Saturday, July 21, 2007

Boys' Psychology and Asperger's, Pt. II

Yesterday's post outlined the general ways that Asperger's and boy-code behavior. We also met camper Will, a sensitive, highly literal-minded Aspie who, by dint of his defecits, gets hit even harder by the boy code than most.

(To reiterate: All persons are fictional composites here.)

Envision now a highly boisterous game of keep-away, involving seven campers and three counselors. Will – a good athlete – is in the middle, and, at a blatantly easy opportunity, fails to gain the ball.

Now, Camper Evan is in high spirits (the more so because he is one of the boys exchanges teasing quite good-naturedly, and there’s a lot of that going on with his friends at the moment) and he quickly calls out in a playful way, “You suck, Will!” Things are happening fast in this moment, and, though he’s quick physically, processing delays prevent Will from making any interpretations to counteract his natural literal interpretation (though he’s quite intelligent).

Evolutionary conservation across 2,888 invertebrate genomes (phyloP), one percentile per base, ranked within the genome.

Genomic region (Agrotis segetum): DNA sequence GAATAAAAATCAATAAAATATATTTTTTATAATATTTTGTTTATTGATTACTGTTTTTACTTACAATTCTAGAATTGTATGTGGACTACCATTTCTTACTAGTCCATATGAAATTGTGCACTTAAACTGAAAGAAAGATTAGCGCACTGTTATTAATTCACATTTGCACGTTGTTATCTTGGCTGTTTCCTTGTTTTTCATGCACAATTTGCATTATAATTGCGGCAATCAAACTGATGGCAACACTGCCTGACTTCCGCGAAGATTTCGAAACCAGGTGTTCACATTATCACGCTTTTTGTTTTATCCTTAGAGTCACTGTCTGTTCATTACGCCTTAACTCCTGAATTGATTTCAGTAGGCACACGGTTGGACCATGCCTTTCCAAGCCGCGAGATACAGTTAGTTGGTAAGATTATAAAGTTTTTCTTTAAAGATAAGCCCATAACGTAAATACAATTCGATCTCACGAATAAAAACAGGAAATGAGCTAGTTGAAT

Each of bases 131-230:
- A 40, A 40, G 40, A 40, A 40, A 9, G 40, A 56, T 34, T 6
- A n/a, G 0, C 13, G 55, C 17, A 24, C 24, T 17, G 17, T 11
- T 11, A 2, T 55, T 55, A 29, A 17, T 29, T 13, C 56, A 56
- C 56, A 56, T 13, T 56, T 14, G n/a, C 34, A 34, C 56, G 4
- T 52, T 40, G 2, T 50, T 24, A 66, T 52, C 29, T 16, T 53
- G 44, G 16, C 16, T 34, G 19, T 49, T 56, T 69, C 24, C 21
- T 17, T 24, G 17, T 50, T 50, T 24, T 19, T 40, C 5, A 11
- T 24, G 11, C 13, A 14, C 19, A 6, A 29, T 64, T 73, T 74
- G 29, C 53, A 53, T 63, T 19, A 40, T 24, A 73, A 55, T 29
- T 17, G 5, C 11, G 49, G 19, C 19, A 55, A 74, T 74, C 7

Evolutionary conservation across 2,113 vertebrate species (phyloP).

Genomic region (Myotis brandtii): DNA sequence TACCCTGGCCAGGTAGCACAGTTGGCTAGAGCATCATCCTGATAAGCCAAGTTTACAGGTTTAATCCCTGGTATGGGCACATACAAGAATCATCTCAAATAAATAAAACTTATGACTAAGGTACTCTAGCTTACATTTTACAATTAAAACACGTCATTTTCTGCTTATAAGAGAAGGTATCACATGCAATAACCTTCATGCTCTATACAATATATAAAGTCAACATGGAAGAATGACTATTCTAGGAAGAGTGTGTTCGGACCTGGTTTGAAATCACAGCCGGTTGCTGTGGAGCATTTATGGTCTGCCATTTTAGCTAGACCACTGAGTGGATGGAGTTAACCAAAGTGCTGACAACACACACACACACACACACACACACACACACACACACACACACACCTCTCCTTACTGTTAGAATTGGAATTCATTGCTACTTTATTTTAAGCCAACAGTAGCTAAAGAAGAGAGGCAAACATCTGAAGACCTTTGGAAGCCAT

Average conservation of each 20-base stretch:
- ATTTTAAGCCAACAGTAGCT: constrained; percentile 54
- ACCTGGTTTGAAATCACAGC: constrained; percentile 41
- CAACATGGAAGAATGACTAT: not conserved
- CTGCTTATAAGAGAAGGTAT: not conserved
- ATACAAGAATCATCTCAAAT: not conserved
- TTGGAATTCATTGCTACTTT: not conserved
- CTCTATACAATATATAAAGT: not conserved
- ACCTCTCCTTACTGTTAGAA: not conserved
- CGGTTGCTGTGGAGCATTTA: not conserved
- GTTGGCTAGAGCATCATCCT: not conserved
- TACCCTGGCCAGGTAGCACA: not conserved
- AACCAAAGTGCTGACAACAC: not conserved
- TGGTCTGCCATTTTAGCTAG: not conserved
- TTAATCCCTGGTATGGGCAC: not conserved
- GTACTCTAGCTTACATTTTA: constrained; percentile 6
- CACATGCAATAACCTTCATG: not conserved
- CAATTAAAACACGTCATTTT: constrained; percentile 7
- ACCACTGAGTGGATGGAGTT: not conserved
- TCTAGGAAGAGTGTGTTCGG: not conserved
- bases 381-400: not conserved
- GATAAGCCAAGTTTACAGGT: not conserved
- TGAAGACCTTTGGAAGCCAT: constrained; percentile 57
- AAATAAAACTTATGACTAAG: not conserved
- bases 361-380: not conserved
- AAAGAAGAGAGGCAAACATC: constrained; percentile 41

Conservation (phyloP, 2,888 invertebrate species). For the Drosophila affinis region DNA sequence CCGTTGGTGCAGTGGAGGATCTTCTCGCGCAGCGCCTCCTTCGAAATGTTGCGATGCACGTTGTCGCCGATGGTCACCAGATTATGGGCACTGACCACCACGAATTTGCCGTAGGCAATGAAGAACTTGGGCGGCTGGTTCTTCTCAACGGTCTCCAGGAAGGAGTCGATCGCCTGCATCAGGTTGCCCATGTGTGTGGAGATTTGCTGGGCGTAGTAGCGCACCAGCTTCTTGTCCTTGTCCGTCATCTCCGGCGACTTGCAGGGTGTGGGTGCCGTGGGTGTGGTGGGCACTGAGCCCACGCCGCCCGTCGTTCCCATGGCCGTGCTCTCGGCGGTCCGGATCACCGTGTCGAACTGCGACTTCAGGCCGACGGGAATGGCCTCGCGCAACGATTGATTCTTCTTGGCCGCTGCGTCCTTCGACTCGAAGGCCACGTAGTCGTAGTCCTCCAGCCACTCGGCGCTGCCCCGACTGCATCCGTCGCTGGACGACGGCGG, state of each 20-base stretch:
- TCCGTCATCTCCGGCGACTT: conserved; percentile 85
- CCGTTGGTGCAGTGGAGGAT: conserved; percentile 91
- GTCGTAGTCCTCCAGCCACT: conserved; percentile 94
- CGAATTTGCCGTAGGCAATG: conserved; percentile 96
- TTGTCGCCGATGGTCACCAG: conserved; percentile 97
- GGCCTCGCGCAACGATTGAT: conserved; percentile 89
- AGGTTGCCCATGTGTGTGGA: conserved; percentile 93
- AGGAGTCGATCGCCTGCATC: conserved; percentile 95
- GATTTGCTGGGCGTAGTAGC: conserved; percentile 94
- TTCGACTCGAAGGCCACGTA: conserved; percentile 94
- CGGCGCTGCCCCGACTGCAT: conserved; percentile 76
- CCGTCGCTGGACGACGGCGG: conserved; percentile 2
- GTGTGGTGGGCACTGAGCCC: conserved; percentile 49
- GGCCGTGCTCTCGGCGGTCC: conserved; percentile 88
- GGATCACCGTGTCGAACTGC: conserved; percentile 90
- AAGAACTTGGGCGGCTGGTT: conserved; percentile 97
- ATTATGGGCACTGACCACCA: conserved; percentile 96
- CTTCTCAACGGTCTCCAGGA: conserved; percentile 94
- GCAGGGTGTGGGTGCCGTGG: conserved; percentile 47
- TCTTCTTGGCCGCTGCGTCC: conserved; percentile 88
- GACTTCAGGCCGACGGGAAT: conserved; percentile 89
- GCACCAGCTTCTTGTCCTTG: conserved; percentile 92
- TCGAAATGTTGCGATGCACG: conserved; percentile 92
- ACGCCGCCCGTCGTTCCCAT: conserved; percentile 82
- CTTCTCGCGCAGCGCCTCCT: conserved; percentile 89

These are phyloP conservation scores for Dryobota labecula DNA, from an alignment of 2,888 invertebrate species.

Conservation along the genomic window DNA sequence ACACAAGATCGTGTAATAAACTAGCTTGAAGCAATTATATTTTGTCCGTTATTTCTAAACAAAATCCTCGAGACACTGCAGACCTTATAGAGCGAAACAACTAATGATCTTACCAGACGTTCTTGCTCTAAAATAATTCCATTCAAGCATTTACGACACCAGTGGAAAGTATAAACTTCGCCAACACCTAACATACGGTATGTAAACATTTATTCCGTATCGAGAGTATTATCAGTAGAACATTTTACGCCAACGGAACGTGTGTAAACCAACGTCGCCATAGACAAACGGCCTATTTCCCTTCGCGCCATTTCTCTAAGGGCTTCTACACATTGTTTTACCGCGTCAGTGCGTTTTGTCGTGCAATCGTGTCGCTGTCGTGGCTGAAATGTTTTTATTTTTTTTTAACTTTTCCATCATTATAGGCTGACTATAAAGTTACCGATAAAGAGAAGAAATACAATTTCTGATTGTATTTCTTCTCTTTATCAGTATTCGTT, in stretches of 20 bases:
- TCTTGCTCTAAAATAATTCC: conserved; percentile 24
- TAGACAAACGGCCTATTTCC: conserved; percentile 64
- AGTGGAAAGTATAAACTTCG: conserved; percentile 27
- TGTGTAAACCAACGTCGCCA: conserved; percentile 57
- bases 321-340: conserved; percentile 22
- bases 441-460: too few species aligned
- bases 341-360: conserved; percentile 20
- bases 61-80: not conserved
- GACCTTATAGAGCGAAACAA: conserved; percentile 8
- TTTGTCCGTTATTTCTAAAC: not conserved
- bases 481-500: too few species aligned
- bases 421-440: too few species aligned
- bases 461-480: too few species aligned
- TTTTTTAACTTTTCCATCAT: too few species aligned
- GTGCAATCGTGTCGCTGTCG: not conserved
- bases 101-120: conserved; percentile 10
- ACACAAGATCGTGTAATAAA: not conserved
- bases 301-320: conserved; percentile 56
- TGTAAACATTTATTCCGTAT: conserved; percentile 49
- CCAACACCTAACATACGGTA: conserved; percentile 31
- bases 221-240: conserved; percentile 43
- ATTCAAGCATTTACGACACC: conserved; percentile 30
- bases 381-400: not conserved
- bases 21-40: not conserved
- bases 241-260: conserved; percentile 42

In other words, Will simply knows that, “Evan just told everyone very loudly that I suck.” And that’s all he knows.

Confusion and shame almost instantly slam Will like a big ocean wave, followed quickly (faster than his delayed thoughts can mediate) by anger and fear. I think you have the general idea of what follows; space doesn't allow for details.

I want to reinforce here that what Asperger's kids go through socially often varies only in degree from what neurotypical kids go through. I can admit that I had many moments like the one above while growing up. However, Aspies go through more extreme versions of social distress because their unique characteristics make them more apt to experience social awkwardness or cruelty. The situations and attendent emotions might feel familiar, but don't let that fool you. Aspies are different.

I’ve probably raised more questions with these posts than I’ve answered. I would have to write a bona fide academic paper to thoroughly address all the issues. I mainly wanted to describe how interesting it is that the code of neurotypical boys comes into play so directly with our campers, too – yet with a twist that can make it all the more confusing and damaging.

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